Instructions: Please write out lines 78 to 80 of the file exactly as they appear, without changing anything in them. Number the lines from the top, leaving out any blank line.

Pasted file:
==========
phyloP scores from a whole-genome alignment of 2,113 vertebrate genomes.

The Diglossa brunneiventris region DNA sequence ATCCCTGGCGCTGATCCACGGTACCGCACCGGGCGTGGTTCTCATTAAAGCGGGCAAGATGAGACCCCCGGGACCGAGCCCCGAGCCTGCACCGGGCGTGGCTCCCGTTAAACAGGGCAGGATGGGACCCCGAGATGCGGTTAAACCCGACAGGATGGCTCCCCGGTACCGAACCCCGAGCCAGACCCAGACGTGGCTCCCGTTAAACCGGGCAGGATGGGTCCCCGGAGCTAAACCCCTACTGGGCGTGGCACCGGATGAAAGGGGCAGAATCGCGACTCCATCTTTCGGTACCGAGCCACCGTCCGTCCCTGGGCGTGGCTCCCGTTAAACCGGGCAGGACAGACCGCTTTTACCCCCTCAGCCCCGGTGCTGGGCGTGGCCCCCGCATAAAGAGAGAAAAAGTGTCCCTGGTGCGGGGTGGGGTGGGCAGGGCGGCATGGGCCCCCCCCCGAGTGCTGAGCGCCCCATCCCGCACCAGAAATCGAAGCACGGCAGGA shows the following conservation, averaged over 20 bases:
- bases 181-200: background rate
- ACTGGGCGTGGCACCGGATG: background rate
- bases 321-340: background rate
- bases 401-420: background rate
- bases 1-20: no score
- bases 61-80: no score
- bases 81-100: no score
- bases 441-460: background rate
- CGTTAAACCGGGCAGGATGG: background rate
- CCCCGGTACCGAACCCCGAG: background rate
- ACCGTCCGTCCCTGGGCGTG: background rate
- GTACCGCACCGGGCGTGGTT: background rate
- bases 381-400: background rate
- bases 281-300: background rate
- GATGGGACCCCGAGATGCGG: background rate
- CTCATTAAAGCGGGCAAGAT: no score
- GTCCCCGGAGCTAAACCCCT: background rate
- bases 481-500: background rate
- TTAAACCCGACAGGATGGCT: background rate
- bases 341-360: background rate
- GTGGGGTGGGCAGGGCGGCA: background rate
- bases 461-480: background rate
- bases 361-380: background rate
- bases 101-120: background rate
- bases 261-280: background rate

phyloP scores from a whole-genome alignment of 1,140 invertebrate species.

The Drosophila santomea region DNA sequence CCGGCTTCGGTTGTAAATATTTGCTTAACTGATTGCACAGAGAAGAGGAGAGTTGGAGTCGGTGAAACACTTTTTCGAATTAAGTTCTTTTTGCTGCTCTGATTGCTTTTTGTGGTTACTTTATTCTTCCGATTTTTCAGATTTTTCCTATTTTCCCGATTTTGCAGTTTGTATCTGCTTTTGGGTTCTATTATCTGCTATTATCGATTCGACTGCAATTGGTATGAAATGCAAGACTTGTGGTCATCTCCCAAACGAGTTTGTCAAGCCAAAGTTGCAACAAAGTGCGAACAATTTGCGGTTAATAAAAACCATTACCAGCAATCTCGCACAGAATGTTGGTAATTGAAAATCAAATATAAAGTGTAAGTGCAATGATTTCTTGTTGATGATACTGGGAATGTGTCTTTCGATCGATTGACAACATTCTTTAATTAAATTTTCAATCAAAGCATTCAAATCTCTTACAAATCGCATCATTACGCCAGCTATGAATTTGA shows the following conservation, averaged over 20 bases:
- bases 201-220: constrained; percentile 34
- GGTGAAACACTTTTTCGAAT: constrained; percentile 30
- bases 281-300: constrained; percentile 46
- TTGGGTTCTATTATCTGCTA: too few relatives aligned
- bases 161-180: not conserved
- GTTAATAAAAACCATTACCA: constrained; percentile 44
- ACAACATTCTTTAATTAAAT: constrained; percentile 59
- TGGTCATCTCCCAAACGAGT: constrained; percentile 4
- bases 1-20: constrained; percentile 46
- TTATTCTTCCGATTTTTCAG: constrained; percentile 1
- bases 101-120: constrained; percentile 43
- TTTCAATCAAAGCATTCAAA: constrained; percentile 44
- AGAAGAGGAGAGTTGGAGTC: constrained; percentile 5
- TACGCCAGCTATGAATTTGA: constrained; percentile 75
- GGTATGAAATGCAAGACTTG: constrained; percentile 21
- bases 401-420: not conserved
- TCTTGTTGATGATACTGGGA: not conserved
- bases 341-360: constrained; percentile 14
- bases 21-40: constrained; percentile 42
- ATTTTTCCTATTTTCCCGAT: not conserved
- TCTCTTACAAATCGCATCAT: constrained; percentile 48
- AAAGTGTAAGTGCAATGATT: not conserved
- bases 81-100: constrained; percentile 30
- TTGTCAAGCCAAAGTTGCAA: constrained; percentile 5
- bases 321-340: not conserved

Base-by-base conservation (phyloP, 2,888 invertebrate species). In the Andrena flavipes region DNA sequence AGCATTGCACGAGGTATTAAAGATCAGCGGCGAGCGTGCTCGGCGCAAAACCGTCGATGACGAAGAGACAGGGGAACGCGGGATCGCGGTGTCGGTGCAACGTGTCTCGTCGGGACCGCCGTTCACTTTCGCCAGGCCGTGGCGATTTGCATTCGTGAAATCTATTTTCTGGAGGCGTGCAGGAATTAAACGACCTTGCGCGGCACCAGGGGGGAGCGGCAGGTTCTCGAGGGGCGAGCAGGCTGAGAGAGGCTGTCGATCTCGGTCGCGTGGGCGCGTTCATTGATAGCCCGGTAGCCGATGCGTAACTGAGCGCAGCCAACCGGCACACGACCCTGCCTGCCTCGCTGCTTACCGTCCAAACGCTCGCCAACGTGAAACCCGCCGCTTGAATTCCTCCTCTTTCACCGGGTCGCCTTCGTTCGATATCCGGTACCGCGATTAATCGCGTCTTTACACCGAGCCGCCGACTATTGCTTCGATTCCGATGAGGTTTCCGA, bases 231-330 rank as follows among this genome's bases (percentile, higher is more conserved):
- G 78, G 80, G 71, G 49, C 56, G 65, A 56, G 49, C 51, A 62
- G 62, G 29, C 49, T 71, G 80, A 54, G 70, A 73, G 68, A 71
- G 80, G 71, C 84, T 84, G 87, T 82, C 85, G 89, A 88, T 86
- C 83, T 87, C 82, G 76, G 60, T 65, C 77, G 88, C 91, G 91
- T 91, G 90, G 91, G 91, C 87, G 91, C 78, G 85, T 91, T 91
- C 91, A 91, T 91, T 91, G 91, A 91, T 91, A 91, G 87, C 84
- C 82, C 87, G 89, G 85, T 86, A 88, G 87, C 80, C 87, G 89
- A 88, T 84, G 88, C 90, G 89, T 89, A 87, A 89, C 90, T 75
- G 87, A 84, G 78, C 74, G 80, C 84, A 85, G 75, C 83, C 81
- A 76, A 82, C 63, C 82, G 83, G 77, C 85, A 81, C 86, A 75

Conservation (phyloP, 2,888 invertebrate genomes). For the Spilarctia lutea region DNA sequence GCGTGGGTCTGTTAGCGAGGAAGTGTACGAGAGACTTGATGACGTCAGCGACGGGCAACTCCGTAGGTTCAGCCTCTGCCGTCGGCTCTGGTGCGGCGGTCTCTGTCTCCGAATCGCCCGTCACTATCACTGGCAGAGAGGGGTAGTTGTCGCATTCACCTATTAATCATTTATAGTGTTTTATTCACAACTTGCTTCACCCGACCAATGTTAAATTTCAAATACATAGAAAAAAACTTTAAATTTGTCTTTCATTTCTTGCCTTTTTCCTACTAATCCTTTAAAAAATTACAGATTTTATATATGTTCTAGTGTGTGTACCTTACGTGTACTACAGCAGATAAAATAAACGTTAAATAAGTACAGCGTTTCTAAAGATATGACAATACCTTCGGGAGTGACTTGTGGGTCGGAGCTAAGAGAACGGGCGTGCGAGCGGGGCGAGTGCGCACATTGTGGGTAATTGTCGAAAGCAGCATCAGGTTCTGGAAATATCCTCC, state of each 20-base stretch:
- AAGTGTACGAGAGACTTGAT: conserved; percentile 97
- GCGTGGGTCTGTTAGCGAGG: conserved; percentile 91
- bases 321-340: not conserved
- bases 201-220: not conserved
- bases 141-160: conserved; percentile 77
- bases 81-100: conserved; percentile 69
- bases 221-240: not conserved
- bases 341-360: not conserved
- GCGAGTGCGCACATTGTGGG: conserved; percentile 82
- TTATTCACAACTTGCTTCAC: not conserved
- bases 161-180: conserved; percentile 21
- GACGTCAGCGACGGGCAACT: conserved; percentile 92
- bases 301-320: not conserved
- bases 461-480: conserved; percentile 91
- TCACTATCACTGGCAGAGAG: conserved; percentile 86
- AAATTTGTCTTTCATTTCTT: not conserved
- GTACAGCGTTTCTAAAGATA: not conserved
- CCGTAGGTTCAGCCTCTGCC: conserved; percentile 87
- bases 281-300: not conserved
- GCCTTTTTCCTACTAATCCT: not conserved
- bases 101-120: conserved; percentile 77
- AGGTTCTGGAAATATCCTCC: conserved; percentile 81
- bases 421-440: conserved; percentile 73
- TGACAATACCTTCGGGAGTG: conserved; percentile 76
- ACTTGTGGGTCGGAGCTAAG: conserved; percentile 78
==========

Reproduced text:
- GACGTCAGCGACGGGCAACT: conserved; percentile 92
- bases 301-320: not conserved
- bases 461-480: conserved; percentile 91